Safety of Heparin in Patients With Septic Shock

This study has been withdrawn prior to enrollment.
(Sara Cheng, MD has left the Univ. of Colorado and the study has been closed.)
Sponsor:
Information provided by (Responsible Party):
University of Colorado, Denver
ClinicalTrials.gov Identifier:
NCT01234285
First received: September 23, 2010
Last updated: May 19, 2014
Last verified: May 2014

September 23, 2010
May 19, 2014
December 2010
April 2013   (final data collection date for primary outcome measure)
Incidence of major bleeding [ Time Frame: This outcome will be measured for an average of 30 days ] [ Designated as safety issue: Yes ]

Defined as:decrease in hemoglobin greater than 2g/dl and/or transfusion of 2 or more units of packed red blood cells.

However, if there are obvious other reasons for bleeding, such as within 12 hours of major surgery, coagulopathy unrelated to heparin or an anatomical basis.

Same as current
Complete list of historical versions of study NCT01234285 on ClinicalTrials.gov Archive Site
Not Provided
Not Provided
Not Provided
Not Provided
 
Safety of Heparin in Patients With Septic Shock
Safety of Heparin Anticoagulation for Prevention of Death in Patients With Septic Shock.

Sepsis is a syndrome comprised of a systemic inflammatory response, signs of tissue hypoperfusion, and organ in the setting of presumed infection. Heparin, in addition to being an anticoagulant, is also a well-known antiinflammatory. The investigators believe that unfractionated heparin has the potential to save the lives of septic patients at a drastically reduced cost. This is a dose escalation study to determine the safety of increasing levels of heparin in this patient population; compare markers of anticoagulation and inflammation between treatment groups; and compare clinical outcomes between groups.

Not Provided
Interventional
Phase 2
Allocation: Non-Randomized
Endpoint Classification: Safety/Efficacy Study
Intervention Model: Parallel Assignment
Masking: Open Label
Primary Purpose: Treatment
Sepsis
  • Drug: heparin
    intravenous heparin titrated to an aPTT of 40-50 seconds starting between 300-500 units per hour and adjusted every 6 hours based on aPTT, starting within 24 hours of ICU admission up to 6 days.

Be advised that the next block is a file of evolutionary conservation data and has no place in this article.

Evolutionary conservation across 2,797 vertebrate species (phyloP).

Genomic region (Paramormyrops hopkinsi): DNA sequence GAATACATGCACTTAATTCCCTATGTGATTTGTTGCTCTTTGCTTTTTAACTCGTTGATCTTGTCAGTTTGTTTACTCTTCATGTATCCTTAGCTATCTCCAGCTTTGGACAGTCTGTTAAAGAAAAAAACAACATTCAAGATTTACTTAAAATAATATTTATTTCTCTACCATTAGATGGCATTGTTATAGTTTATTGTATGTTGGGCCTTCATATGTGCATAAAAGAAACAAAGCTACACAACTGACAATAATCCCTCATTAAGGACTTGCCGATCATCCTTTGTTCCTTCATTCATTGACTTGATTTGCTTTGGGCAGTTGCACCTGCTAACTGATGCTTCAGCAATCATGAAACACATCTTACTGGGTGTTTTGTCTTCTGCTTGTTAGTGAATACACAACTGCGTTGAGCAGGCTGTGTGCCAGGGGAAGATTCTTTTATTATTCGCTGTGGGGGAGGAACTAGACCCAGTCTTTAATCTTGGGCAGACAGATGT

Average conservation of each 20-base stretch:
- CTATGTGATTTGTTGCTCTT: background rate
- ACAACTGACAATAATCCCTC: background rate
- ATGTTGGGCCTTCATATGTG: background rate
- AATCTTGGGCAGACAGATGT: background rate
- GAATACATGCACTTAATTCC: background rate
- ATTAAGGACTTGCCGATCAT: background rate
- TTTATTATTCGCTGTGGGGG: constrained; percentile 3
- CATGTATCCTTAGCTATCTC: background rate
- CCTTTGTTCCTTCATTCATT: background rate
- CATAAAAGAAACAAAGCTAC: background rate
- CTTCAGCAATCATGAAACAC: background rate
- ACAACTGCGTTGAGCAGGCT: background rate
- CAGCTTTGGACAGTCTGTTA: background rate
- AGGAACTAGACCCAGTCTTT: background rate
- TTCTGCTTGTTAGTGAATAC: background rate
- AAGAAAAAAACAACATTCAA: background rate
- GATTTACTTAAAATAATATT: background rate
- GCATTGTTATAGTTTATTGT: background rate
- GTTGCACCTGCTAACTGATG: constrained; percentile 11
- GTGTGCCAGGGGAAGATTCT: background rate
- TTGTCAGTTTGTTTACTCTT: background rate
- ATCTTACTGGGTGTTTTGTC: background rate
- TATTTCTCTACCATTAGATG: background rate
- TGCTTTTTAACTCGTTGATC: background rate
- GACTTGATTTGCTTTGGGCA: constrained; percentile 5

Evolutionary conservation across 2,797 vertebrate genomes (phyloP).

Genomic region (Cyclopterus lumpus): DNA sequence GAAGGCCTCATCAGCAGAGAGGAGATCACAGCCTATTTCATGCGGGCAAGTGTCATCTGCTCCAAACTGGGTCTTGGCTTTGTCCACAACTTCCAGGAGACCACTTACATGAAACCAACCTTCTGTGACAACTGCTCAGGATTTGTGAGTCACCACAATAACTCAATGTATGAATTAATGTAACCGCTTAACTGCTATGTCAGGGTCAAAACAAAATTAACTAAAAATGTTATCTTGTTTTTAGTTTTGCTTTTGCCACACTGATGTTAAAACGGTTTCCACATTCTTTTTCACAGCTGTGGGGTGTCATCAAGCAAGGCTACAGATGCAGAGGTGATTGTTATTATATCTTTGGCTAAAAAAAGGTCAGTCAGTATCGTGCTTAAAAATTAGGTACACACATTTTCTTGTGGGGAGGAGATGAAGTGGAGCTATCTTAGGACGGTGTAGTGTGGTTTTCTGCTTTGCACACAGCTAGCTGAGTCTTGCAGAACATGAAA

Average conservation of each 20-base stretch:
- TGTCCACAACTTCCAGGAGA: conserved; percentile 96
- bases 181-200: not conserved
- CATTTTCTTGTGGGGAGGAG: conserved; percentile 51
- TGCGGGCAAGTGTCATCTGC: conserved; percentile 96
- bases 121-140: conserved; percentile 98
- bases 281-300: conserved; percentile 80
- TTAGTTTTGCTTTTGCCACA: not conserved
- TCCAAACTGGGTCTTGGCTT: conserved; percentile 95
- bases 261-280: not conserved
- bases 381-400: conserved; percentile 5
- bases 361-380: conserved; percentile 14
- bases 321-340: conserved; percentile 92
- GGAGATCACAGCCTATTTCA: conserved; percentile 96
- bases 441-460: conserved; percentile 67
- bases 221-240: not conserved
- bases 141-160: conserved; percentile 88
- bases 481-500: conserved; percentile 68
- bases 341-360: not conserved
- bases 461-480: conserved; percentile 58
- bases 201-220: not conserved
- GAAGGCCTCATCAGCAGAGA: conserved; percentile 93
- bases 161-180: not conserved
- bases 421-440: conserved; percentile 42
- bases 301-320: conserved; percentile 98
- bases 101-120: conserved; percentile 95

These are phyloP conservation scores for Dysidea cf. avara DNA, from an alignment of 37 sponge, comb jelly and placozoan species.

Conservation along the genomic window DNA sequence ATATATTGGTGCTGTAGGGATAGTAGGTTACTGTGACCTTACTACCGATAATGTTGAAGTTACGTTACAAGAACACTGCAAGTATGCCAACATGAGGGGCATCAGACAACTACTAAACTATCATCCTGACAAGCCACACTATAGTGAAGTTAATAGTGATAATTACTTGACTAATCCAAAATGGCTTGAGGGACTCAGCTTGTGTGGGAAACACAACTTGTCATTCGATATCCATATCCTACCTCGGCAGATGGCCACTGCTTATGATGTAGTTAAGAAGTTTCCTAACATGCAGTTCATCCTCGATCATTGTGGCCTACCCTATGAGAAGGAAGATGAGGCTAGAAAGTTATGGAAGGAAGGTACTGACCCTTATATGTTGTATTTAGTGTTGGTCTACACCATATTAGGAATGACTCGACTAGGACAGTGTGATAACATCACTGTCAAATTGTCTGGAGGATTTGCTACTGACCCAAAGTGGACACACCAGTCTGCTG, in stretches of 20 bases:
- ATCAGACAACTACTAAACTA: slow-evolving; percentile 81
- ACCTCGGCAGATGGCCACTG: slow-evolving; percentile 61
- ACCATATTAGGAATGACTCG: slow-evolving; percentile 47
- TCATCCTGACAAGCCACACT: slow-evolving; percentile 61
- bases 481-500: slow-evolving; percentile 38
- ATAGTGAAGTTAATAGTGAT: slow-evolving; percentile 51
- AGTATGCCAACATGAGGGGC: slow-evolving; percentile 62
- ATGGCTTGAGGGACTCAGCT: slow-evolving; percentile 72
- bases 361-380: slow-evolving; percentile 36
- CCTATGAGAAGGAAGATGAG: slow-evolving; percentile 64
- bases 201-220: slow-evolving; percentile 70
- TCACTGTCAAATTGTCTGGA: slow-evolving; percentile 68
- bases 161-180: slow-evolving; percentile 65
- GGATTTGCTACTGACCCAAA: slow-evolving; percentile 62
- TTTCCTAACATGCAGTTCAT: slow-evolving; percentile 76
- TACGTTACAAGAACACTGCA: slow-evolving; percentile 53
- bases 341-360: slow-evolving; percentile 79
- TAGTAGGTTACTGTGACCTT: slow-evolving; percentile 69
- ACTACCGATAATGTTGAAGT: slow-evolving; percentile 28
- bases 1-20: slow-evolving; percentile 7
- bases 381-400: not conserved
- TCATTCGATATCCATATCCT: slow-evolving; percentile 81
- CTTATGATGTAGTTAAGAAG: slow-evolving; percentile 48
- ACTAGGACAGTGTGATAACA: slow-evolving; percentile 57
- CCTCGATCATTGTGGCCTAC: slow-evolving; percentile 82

• Drug: heparin
    intravenous heparin titrated to an aPTT of 50-60 seconds starting between 300-500 units per hour and adjusted every 6 hours based on aPTT, starting within 24 hours of ICU admission up to 6 days.
  • Drug: heparin
    intravenous heparin titrated to an aPTT of 40-45 seconds starting between 300-500 units per hour and adjusted every 6 hours based on aPTT, starting within 24 hours of ICU admission up to 6 days.
  • Drug: heparin
    5000 units subcutaneously three times a day, starting within 24 hours of ICU admission up to 6 days.
  • Experimental: intravenous heparin aPTT 40-50 seconds
    Patients 11-15: IV heparin, target aPTT range 40-50 seconds
    Intervention: Drug: heparin
  • Experimental: intravenous heparin
    Patients 26-40: IV heparin, target range aPTT 50-60 seconds
    Interventions:
    • Drug: heparin
    • Drug: heparin
  • Experimental: Intravenous heparin
    Patients 41-55 IV heparin, target aPTT range 60-70 seconds
    Interventions:
    • Drug: heparin
    • Drug: heparin
  • Active Comparator: sq heparin three times a day
    Patients 1-10 will receive subcutaneous heparin three times a day
    Intervention: Drug: heparin

*   Includes publications given by the data provider as well as publications identified by ClinicalTrials.gov Identifier (NCT Number) in Medline.
 
Withdrawn
0
October 2013
April 2013   (final data collection date for primary outcome measure)

Inclusion Criteria:

  1. Age 18-90 in the medical or surgical intensive care unit
  2. Within 24 hours of diagnosis with sepsis as defined by the Bone criteria (see Appendix A);
  3. Acute Physiology and Chronic Health Evaluation (APACHE II) score of > 25;
  4. Signed consent

Exclusion Criteria:

  1. Currently therapeutically anticoagulated for known thrombotic diagnosis (myocardial infarction, venous thromboembolism) known molecular hypercoagulable state (Factor V Leiden, lupus anticoagulant, antiphospholipid antibody syndrome); or use of cardiopulmonary support machines (left-ventricular assist device, intra-aortic balloon pump, veno-venous ultrafiltration, or extracorporeal membrane oxygenation.
  2. History of gastrointestinal or cerebral hemorrhage within past 3 months;
  3. Active bleeding;
  4. Known allergy or sensitivity to heparin;
  5. History of heparin-induced thrombocytopenia
  6. Organ transplantation recipient -
Both
18 Years to 90 Years
No
Contact information is only displayed when the study is recruiting subjects
United States
 
NCT01234285
10-0595
Yes
University of Colorado, Denver
University of Colorado, Denver
Not Provided
Principal Investigator: Sara Cheng, MD;PhD University of Colorado, Denver
University of Colorado, Denver
May 2014

ICMJE     Data element required by the International Committee of Medical Journal Editors and the World Health Organization ICTRP